As reported in Ohio’s Plain Dealer, a Juvenile Court judge has ordered at least 4 young women who were raped or sexually assaulted in separate cases to take a polygraph tests:
A Juvenile Court judge has ordered at least four teenage girls who were victims of sexual assault to submit to polygraph tests, baffling prosecutors and upsetting the victims. Cuyahoga Juvenile Court Judge Alison Floyd ordered victims in separate cases to be examined after she had found their attackers delinquent, the Juvenile Court equivalent of guilty. Floyd also ordered the teenage boys who were accused of rape and other sex crimes in those cases to undergo polygraph examinations as part of an assessment done before the teens would be sentenced. None of the teen victims has followed the judge’s order.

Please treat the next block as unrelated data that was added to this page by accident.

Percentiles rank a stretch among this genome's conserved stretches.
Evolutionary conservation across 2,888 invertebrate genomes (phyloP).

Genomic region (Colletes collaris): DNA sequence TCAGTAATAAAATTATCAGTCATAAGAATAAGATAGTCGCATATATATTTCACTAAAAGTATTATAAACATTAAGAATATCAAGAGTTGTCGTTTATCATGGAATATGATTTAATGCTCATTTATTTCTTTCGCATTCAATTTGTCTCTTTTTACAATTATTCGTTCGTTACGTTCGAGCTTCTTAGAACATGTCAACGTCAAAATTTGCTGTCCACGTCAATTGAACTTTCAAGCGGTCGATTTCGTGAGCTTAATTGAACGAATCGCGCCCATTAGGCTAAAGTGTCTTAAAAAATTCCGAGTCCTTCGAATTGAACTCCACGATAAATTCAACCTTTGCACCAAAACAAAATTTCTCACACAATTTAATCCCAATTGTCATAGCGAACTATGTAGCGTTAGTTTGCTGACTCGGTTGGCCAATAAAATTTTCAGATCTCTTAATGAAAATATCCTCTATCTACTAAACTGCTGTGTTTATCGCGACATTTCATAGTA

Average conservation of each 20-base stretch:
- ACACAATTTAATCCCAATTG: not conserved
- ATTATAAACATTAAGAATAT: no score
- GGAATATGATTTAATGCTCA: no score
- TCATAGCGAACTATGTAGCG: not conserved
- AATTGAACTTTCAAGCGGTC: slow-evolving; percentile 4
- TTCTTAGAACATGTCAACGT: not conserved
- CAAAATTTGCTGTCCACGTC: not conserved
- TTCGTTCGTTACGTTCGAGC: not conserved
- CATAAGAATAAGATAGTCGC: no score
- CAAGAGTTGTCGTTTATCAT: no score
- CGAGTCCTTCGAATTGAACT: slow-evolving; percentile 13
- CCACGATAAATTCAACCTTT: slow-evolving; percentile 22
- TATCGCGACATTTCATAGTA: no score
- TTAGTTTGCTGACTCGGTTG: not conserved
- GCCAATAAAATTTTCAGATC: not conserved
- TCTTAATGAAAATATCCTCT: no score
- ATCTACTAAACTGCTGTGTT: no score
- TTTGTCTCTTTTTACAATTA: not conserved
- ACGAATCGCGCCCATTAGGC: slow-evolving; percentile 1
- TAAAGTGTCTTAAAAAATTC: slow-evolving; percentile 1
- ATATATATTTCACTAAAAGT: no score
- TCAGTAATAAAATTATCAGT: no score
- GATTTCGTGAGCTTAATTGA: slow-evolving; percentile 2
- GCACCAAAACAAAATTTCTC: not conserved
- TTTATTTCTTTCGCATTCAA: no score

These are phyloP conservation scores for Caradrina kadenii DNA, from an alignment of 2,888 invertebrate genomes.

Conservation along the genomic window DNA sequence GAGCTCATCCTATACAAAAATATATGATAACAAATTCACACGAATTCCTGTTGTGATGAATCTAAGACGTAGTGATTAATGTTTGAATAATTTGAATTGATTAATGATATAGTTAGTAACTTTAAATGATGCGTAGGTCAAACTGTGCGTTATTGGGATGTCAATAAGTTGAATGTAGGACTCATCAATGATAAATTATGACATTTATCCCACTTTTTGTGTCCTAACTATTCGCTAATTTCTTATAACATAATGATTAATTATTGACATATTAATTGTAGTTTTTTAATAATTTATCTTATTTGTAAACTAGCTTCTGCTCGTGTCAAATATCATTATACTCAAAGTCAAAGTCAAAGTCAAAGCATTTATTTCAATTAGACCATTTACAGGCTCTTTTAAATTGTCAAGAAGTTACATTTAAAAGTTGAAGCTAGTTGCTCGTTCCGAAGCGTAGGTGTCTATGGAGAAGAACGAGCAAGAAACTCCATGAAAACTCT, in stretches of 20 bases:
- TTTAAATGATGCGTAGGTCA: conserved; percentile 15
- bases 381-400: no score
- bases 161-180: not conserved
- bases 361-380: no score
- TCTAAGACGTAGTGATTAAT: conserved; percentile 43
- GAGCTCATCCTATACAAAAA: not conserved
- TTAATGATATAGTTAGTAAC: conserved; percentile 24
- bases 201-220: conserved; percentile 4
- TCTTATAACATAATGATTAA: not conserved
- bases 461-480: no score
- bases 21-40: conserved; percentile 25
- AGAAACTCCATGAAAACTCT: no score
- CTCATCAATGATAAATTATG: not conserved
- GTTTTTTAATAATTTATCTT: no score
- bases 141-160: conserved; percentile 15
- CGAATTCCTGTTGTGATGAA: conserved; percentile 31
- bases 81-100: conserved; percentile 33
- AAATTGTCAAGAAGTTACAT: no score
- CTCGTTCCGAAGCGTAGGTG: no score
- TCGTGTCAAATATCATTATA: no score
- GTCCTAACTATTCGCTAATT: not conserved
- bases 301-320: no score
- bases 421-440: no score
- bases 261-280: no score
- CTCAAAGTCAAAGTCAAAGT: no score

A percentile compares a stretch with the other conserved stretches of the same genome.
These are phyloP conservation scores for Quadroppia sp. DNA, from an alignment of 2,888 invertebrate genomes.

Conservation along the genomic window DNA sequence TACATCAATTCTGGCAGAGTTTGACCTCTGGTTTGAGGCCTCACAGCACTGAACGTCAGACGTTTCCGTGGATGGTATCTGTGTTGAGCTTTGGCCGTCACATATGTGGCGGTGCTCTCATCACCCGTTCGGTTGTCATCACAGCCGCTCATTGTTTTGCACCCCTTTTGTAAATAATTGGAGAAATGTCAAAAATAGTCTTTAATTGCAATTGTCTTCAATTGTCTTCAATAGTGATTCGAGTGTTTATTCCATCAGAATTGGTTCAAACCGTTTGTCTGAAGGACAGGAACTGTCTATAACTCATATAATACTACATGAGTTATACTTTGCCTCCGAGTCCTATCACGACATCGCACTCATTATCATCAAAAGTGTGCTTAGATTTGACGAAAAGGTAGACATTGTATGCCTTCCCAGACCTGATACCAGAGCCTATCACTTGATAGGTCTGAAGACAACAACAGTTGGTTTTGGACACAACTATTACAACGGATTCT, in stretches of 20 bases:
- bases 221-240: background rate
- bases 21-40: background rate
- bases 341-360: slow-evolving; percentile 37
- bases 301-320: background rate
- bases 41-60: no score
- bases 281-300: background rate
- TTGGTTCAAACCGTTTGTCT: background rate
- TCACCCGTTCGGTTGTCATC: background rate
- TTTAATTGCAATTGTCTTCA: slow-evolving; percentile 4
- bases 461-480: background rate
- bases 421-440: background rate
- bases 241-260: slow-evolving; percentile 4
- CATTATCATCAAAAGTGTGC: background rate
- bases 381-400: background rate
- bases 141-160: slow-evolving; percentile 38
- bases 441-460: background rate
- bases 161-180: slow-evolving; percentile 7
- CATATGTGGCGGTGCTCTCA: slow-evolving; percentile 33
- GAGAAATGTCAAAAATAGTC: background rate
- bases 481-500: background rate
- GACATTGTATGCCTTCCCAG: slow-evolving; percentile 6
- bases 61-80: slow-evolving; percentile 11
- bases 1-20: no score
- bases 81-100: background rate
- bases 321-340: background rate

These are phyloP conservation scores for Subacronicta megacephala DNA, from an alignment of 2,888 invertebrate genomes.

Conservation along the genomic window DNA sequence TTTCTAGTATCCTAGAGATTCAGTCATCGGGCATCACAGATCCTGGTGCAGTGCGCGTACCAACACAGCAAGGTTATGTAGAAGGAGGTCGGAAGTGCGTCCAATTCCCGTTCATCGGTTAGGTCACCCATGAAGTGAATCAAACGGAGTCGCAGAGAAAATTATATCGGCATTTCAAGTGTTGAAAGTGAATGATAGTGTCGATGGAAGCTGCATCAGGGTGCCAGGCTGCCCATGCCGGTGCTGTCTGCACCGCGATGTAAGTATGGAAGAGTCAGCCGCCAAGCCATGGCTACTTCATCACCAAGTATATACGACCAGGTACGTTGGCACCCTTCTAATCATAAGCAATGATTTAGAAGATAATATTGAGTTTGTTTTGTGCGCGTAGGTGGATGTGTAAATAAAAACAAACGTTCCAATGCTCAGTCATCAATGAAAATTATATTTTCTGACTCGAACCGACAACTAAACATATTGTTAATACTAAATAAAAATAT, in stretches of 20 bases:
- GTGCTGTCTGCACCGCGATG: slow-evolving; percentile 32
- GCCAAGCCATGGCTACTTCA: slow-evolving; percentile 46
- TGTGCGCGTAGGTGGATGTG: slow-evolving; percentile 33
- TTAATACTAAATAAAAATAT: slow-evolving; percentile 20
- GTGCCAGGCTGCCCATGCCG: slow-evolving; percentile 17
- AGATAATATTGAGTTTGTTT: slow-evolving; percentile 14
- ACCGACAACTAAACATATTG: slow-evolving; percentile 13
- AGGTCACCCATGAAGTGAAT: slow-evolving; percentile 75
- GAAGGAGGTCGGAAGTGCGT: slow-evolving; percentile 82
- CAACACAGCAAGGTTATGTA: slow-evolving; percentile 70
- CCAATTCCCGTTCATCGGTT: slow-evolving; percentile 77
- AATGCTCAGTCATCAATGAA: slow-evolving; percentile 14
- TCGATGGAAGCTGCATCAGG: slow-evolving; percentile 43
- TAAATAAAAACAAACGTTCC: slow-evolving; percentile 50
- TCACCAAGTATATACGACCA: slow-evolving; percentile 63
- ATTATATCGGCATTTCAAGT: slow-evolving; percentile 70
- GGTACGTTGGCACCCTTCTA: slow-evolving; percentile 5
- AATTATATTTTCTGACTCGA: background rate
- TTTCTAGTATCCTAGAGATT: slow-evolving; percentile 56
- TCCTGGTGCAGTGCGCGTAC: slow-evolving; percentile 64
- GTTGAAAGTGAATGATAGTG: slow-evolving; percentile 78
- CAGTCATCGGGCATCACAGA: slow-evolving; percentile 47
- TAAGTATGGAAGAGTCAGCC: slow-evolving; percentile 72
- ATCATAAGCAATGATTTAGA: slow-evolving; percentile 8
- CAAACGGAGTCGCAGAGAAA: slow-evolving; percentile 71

In a recent post, I discussed the continued tendency to blame victims for their own victimization, and the failure of well-intentioned advocates, scholars, and law enforcement and public health officials to move beyond individual-level solutions to prevent sexual violence. Unfortunately, this case is an obvious instance of victim-blaming. It takes the wariness of trusting victims of sexual violence to a whole new level – maybe they’re lying, so let’s hook them up to a polygraph. If it’s not obvious, I’ll state it for you: we do not hook up the victims of other crimes to polygraphs. So, why don’t we trust victims of sexual violence?